I never liked the original Kaossilator: it is a large chunky piece of hardware that gives you a monophonic digital synthesizer. Indeed, being both monophonic and digital is its major sin, in my opinion. I am shocked that it is still available in some places at €50+. (!!!)
On the other hand, Korg’s Kaossilator2 is a small bundle of fun, and has been one of my noise-making companion whenever I wish to jam a little bit in the evening with having to setup my gear, or as a travel companion: just put it in the backpack, together with my headphones and some batteries.
Now, the Kaossilator2 is used for creating loops for house, techno EDM, etc, right? Well, I think it was definitely designed that way: it has two loops, some interesting drum patterns to get you going, and it is impossible to use a more… “classical” kind of control such as a keyboard. However, if you dig a little into the “fnc” menu and take advantage of the dynamics of the preset sounds, you can make some interesting soundscapes.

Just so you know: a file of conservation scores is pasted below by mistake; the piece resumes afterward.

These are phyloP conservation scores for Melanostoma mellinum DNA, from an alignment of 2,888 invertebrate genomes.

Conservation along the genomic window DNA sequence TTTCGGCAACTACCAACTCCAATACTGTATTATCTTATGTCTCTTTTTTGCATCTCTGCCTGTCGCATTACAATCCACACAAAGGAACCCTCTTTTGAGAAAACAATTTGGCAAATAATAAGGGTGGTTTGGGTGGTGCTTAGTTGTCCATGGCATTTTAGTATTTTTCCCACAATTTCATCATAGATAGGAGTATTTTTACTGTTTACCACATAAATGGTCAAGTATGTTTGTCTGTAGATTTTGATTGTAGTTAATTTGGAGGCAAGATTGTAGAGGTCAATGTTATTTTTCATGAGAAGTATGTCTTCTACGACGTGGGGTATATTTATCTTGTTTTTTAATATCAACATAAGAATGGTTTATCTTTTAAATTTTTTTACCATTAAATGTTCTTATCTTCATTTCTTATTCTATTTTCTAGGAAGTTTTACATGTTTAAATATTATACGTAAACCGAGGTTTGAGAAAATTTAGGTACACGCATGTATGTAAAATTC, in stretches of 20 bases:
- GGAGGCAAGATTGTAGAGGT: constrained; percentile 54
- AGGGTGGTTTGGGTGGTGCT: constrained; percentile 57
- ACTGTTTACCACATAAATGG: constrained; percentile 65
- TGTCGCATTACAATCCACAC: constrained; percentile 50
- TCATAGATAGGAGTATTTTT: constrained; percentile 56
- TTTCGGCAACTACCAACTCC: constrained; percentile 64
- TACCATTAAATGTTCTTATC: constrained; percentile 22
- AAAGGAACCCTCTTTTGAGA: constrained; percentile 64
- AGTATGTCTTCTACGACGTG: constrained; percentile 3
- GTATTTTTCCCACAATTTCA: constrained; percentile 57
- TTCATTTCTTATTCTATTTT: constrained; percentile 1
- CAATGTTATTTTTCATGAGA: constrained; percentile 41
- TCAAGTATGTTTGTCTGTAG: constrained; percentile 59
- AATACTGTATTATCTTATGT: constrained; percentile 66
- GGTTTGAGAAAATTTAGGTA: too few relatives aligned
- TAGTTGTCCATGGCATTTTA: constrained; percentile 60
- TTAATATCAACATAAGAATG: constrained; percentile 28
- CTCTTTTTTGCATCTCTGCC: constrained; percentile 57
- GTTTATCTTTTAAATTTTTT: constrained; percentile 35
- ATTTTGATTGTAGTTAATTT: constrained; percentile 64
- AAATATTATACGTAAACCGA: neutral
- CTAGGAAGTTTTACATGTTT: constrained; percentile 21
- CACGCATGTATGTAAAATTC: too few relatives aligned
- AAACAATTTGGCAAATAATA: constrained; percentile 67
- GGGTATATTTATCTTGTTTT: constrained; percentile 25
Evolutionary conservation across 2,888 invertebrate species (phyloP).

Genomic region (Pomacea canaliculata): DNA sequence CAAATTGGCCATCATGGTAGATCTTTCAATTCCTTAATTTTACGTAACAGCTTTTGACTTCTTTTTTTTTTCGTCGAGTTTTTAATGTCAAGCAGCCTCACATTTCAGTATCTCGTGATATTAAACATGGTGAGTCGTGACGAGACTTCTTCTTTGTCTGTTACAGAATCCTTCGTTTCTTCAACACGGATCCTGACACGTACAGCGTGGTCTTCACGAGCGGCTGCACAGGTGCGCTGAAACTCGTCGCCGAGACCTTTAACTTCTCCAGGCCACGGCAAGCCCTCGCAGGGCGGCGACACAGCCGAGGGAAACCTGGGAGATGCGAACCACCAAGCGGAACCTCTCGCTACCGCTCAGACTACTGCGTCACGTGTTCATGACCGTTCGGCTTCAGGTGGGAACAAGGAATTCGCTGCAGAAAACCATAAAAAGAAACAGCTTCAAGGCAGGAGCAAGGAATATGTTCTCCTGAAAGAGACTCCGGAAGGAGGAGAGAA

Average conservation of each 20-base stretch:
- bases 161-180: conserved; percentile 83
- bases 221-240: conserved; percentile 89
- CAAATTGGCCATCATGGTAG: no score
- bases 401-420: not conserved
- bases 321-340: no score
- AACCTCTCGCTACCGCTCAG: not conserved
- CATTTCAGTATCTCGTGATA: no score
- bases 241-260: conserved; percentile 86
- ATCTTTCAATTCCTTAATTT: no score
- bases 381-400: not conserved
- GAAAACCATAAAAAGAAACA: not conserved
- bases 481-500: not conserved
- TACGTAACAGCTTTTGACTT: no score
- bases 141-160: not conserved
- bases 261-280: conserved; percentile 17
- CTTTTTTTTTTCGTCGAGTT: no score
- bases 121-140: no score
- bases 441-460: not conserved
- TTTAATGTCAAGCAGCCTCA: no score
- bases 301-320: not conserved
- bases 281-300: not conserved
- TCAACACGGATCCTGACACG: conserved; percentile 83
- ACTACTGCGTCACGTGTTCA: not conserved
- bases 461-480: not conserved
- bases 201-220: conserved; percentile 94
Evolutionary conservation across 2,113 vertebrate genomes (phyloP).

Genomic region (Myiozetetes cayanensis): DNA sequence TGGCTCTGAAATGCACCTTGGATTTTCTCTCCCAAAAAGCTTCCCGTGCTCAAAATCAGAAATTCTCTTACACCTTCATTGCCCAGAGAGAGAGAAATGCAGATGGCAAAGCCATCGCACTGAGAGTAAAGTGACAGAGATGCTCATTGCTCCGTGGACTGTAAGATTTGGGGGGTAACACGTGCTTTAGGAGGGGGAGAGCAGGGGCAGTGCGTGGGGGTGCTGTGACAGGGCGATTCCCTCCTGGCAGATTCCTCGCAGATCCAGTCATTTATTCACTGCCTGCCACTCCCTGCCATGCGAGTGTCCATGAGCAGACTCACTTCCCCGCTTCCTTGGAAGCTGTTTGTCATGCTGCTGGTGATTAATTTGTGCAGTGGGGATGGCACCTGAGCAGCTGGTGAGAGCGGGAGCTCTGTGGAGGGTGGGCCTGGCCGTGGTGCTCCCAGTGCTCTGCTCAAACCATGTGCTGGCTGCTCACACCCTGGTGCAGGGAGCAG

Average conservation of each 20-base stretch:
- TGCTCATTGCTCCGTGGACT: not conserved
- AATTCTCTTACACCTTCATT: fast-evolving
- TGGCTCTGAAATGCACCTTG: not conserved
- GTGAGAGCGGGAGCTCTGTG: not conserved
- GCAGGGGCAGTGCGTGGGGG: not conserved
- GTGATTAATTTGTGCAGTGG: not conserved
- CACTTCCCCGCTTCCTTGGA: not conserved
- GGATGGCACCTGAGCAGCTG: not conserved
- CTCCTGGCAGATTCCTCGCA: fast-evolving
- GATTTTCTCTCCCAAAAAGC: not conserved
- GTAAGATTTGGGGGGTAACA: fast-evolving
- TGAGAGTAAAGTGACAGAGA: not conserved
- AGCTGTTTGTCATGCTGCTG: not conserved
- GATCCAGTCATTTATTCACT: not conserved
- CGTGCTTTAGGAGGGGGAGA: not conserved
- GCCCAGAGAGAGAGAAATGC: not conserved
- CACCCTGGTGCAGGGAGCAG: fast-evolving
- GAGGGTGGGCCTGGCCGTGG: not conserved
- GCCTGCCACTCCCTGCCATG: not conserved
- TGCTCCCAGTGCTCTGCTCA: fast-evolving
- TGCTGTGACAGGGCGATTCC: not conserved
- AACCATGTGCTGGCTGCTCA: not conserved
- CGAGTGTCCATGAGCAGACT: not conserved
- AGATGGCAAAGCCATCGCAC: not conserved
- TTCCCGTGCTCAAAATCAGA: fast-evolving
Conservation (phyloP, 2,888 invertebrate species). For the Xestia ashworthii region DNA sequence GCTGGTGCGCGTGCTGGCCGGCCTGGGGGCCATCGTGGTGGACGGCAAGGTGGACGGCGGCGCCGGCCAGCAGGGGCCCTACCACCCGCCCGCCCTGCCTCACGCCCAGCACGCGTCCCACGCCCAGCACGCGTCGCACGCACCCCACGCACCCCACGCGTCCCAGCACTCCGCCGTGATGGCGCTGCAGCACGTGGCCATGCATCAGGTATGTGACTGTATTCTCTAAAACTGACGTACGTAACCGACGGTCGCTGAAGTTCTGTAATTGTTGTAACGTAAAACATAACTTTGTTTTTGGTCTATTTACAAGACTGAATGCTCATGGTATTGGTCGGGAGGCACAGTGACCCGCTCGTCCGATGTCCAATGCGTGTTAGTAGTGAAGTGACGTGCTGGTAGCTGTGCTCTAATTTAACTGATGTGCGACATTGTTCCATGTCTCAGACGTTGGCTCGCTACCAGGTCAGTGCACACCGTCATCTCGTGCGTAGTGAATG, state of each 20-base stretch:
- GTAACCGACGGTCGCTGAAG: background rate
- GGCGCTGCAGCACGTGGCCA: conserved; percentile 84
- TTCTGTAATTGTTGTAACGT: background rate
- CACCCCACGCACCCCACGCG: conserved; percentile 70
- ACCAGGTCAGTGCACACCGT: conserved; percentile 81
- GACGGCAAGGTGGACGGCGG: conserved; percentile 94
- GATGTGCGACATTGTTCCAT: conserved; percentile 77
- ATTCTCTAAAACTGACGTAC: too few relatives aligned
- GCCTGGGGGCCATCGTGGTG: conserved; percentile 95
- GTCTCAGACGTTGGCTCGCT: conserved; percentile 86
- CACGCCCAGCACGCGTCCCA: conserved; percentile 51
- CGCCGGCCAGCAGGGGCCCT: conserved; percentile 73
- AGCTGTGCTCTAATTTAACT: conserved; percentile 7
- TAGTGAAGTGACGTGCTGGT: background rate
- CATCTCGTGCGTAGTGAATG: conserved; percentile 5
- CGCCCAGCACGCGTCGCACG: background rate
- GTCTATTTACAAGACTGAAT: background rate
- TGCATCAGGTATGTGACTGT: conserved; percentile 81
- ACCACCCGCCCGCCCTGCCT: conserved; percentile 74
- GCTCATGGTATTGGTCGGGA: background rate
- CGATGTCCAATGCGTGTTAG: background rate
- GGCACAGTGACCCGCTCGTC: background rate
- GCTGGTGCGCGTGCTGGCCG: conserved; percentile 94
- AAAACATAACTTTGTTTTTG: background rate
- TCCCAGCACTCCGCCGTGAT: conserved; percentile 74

An example is the soundscape you can create using preset CH.079, “Pad Chord”. Just select this present, then go to “fnc” and make the following settings:
- Key: D
- Scale: Dorian
- Note Range: 1 Octave
and then rotate the Kaossilator2 90º counter-clockwise (I find it easier to play this way). Now if you just tap the touch pad you’ll have just a faint sound, because you are not giving it enough time for the sound envelope to reach its maximum. Tap it sparsely and you’ll have nothing but a subtle soundscape; increase the frequency of your tapping, and it will sound more lithe a continuous (like you just turned on the arp). With these Key/Scale/Octave settings, the F is located in the same line as the K in the Korg logo, and the A is in line with the R on the logo (as you may expect, the G is in line with the O).
An example of me playing the Kaosilator2 this way is given in the audio bellow. At about 35s I play two notes continuously, to enhance the contrast between the two techniques (the mp3 audio is a little crapy, though).